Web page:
Manage episode 284606729 series 1512248
Janice Haaken is a professor emeritus of psychology at Portland State University, a clinical psychologist, and a documentary filmmaker. In addition to her work as a professor at Portland State University, Haaken has taught as a Fulbright scholar at Durham University (UK) and University College Cork (Ireland) and as a visiting professor at London School of Economics (UK), York University (UK), and University of Michigan Ann Arbor.
Her documentaries, including Guilty Except for Insanity (2009), Mind Zone: Therapists Behind the Front Lines (2014), Milk Men: The Life and Times of Dairy Farmers (2016), and Our Bodies Our Doctors (2019), focus on people and places on the social margins, drawing out their insights on the world around them. Jan has received numerous awards for her filmmaking, most recently the Lena Sharpe Persistence of Vision award at the 2019 Seattle International Film Festival.
Haaken publishes extensively in psychoanalysis and feminism, the history and politics of diagnosis, trauma, culture, and memory, and the dynamics of storytelling. In addition to Pillar of Salt: Gender, Memory and the Perils of Looking Back(2000) and Hard Knocks: Psychology and the Dynamics of Storytelling (2010), her new book is called Psychiatry, Politics, and PTSD: Breaking Down (2021).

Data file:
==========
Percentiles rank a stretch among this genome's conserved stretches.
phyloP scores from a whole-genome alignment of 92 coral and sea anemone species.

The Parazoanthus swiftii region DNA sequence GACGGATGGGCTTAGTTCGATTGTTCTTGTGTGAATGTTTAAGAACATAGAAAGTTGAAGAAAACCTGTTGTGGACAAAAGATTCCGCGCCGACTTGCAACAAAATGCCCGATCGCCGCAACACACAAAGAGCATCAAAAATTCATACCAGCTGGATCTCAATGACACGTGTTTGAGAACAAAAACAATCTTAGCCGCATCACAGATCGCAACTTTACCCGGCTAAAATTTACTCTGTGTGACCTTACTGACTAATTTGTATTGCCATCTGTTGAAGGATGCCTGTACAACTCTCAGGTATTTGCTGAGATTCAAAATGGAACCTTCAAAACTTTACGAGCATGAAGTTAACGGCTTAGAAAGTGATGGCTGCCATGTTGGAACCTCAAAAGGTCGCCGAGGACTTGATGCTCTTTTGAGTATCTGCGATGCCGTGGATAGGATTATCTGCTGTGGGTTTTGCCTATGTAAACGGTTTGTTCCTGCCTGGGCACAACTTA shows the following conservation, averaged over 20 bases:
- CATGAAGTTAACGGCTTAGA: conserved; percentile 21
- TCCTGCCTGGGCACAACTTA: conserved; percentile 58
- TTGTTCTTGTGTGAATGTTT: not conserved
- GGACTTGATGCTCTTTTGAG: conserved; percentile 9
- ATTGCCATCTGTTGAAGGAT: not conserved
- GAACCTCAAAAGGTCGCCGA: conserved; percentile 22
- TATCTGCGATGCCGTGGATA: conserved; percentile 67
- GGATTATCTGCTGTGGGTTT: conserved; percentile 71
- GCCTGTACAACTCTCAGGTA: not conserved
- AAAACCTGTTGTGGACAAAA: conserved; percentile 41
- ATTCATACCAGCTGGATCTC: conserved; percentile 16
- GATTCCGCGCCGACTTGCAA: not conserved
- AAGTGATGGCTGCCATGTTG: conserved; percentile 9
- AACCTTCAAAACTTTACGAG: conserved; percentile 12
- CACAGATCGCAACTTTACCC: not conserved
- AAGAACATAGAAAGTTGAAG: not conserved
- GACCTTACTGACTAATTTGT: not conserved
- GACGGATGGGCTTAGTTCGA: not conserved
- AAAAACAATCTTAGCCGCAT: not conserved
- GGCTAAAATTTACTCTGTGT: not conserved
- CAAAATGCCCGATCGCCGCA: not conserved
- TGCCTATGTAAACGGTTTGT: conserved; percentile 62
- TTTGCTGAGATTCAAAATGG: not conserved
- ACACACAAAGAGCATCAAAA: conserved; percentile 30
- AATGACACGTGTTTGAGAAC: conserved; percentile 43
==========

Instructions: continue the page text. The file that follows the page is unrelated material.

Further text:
In this interview, she discusses her background in anti-psychiatry and other social movements and her experience liaising between theory and praxis in feminist movements, Occupy Wall Street, Black Lives Matter, and #MeToo. Weaving a history of how both radical and normative ideas and diagnoses in mental health play out in social movements, Jan draws upon her books and films to discuss how activists and mental health professionals alike can better reflect upon their practices and the role they play within larger social systems. We close by following her recent work, which unpacks the benefits and drawbacks of the PTSD diagnosis for personal narratives, collective memory-making, the US military, NGOs, and global mental health critics.